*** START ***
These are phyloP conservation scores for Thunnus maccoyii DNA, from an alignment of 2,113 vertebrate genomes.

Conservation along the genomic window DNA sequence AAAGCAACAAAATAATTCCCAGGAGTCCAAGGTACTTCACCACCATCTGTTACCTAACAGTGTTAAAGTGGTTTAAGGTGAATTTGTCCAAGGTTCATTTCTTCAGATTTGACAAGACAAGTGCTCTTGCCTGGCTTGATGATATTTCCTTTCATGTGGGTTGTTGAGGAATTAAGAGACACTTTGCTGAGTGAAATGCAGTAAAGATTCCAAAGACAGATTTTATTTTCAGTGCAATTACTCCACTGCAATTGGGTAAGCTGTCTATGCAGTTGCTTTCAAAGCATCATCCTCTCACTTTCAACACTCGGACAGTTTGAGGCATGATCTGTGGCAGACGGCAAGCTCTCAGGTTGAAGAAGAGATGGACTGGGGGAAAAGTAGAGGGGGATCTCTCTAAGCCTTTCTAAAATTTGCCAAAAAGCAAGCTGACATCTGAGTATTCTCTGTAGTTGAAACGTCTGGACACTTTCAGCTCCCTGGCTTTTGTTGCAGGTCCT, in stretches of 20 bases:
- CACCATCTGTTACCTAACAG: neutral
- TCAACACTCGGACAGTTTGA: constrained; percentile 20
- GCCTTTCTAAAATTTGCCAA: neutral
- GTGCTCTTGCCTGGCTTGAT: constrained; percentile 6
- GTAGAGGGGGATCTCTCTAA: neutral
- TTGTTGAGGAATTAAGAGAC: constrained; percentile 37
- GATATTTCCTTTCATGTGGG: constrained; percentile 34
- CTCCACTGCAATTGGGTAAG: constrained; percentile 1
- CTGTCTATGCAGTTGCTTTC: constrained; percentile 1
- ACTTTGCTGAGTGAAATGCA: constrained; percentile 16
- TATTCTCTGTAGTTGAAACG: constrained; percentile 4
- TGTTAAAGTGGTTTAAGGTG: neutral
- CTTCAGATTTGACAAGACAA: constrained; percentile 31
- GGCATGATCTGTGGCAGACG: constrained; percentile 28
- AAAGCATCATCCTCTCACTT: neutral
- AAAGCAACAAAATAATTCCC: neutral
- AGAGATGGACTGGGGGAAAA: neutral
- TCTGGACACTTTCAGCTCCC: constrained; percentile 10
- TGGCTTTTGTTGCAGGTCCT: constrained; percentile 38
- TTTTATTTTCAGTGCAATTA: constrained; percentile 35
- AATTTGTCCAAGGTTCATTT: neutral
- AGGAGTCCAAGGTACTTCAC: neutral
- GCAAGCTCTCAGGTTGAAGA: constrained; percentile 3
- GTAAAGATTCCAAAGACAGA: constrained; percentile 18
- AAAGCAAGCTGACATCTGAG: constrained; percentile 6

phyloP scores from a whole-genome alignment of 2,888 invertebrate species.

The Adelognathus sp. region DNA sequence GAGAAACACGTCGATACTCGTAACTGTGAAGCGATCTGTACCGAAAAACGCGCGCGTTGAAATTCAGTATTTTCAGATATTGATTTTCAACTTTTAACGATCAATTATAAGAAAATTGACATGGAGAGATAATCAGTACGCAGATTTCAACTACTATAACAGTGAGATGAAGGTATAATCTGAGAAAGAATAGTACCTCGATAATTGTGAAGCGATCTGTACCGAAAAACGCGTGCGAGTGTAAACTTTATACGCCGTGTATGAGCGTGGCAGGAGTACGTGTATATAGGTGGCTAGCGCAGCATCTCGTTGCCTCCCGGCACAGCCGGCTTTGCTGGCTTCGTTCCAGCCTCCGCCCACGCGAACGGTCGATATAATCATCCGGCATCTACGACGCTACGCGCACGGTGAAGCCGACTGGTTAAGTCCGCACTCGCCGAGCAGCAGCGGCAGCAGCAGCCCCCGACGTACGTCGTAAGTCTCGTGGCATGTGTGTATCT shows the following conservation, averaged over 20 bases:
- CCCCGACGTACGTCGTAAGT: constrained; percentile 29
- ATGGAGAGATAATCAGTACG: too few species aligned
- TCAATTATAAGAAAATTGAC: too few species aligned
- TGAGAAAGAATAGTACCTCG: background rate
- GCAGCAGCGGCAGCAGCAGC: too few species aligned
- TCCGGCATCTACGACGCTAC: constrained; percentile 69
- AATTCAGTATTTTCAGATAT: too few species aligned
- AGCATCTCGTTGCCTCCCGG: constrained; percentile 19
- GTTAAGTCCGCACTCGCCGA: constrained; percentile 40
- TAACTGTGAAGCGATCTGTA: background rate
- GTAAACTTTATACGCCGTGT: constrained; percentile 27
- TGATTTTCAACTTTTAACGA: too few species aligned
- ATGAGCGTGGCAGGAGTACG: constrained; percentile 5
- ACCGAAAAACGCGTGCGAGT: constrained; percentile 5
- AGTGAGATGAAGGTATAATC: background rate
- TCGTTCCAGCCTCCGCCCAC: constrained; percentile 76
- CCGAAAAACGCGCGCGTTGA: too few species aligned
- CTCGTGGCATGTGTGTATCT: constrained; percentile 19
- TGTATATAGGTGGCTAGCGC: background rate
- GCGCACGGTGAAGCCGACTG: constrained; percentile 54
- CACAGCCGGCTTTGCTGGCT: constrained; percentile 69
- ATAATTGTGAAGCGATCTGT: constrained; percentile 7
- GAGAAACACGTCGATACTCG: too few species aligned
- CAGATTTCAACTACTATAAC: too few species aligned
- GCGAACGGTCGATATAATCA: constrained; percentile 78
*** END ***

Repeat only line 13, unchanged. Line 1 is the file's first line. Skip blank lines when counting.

- TATTCTCTGTAGTTGAAACG: constrained; percentile 4